Peer-reviewed scientific studies in several countries show THC and other compounds found only in marijuana are effective not only for cancer symptom management (pain, nausea, loss of appetite, fatigue, and so on), but they confer a direct antitumoral effect as well.
Animal experiments conducted by Manuel Guzmán at Madrid’s Complutense University in the late 1990s revealed that a synthetic cannabinoid injected directly into a malignant brain tumor could eradicate it. Reported in Nature Medicine , this remarkable finding prompted additional studies in Spain and elsewhere that confirmed the anticancer properties of marijuana-derived compounds. Guzmán’s team administered pure THC via a catheter into the tumors of nine hospitalized patients with glioblastoma (an aggressive form of brain cancer) who had failed to respond to standard therapies. This was the first clinical trial assessing the antitumoral action of cannabinoids on human beings, and the results, published in the British Journal of Cancer , were very promising. THC treatment was associated with significantly reduced tumor cell proliferation in all test subjects.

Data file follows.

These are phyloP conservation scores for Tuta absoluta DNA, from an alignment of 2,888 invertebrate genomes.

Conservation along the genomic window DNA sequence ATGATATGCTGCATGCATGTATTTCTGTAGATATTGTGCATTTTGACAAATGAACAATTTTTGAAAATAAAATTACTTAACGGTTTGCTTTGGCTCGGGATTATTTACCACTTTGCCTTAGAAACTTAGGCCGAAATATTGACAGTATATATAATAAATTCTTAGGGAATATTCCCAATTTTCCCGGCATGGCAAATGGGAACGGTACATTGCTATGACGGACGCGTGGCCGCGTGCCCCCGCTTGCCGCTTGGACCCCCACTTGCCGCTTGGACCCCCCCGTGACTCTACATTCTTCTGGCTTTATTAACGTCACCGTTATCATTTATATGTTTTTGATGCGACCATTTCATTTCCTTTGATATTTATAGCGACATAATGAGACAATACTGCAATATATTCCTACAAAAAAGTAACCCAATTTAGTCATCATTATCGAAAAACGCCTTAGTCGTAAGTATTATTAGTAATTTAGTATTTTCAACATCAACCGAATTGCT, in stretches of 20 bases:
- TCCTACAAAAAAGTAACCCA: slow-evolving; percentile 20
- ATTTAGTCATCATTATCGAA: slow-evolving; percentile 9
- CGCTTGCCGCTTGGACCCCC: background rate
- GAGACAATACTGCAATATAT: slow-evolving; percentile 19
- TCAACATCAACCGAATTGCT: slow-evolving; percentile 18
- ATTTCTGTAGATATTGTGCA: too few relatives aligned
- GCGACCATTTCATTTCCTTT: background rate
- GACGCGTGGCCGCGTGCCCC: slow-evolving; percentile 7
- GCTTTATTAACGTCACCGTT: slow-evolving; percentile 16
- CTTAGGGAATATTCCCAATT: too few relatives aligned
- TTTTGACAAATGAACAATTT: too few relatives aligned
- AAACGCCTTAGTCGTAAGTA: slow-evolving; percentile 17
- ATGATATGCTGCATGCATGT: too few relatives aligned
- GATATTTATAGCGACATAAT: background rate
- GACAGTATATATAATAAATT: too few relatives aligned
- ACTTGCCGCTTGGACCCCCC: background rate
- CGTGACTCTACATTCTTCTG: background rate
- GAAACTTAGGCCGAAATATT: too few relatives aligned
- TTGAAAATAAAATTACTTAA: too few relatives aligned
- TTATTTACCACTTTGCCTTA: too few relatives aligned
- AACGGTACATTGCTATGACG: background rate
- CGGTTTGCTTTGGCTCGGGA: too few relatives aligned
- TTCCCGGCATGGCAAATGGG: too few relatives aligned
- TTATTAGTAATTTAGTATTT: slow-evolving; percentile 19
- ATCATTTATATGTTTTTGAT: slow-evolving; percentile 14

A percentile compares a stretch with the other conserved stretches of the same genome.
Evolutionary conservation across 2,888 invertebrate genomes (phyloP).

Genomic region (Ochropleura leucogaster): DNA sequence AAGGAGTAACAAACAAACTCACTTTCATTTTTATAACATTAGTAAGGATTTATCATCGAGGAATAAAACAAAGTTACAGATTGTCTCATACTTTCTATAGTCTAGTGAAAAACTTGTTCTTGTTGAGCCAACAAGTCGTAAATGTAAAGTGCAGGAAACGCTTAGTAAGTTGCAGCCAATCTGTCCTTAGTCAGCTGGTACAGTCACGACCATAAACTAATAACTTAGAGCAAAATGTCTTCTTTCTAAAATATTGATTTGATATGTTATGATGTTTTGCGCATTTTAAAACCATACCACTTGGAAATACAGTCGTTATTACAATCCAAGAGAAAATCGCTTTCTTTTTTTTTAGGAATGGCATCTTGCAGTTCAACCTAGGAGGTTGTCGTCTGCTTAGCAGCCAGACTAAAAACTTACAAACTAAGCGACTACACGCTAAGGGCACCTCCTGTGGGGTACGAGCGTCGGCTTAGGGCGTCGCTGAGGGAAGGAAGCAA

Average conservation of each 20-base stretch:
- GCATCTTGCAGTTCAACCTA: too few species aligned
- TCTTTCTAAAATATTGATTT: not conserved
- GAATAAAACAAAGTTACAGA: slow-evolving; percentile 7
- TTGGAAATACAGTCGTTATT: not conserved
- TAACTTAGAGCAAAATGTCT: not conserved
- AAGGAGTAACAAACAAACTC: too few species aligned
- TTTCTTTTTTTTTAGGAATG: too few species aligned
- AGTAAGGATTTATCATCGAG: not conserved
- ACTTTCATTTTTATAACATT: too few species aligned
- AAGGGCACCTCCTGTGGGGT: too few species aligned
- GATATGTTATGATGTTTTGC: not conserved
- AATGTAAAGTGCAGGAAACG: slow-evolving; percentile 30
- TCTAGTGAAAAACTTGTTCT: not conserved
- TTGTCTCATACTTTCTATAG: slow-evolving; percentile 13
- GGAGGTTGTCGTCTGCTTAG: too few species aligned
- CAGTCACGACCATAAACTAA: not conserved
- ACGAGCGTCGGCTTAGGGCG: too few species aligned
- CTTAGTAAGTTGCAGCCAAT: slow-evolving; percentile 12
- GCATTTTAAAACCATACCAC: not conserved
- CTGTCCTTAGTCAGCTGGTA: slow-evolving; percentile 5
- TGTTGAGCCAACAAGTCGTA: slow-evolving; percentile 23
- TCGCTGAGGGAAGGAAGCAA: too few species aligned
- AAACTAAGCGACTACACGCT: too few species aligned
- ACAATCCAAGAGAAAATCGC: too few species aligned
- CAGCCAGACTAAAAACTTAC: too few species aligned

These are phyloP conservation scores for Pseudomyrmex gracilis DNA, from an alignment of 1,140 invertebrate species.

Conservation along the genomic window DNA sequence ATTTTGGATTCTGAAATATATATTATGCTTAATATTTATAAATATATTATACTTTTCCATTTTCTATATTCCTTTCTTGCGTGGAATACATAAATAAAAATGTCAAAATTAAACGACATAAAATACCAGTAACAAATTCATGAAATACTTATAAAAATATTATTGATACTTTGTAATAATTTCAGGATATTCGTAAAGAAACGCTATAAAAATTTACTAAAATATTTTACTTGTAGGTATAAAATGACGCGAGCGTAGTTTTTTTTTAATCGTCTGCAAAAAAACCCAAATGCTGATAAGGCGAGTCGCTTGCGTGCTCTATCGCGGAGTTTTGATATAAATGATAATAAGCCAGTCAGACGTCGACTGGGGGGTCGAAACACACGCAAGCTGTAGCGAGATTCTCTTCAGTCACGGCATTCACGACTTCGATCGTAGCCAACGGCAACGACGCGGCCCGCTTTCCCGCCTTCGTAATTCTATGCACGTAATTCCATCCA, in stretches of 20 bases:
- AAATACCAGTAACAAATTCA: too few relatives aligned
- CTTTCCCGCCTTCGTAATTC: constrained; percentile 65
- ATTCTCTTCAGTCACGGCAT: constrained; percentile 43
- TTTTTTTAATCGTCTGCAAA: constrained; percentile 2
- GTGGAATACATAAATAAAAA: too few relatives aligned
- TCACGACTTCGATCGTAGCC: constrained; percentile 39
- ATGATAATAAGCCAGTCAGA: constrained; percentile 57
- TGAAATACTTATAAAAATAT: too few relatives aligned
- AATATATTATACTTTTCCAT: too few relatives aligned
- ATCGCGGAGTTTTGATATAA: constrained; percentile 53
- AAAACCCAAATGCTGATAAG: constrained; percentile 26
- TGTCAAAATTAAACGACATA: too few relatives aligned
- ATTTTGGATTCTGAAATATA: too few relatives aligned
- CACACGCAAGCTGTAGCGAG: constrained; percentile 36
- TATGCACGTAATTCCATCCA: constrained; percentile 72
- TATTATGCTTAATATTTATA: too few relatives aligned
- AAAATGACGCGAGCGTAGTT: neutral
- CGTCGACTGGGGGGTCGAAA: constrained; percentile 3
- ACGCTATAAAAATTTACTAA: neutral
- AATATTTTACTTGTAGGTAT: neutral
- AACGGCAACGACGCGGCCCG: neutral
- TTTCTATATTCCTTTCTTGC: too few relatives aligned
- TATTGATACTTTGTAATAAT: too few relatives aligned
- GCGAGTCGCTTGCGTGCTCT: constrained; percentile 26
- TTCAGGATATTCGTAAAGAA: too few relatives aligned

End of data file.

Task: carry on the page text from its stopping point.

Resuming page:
Guzmán and his colleagues found that THC and its synthetic emulators selectively killed tumor cells while leaving healthy cells unscathed. No Big Pharma chemotherapy drugs could induce apoptosis (cell death) in cancer cells without trashing the whole body. Up to 90 percent of advanced cancer patients suffer cognitive dysfunction from “chemo brain,” a common side effect of corporate cancer meds that indiscriminately destroy brain matter, whereas cannabinoids are free-radical scavengers that protect brain tissue and stimulate brain cell growth.
There is mounting evidence that cannabinoids may “represent a new class of anticancer drugs that retard cancer growth, inhibit angiogenesis [the formation of new blood vessels] and the metastatic spreading of cancer cells,” according to the scientific journal Mini-Reviews in Medicinal Chemistry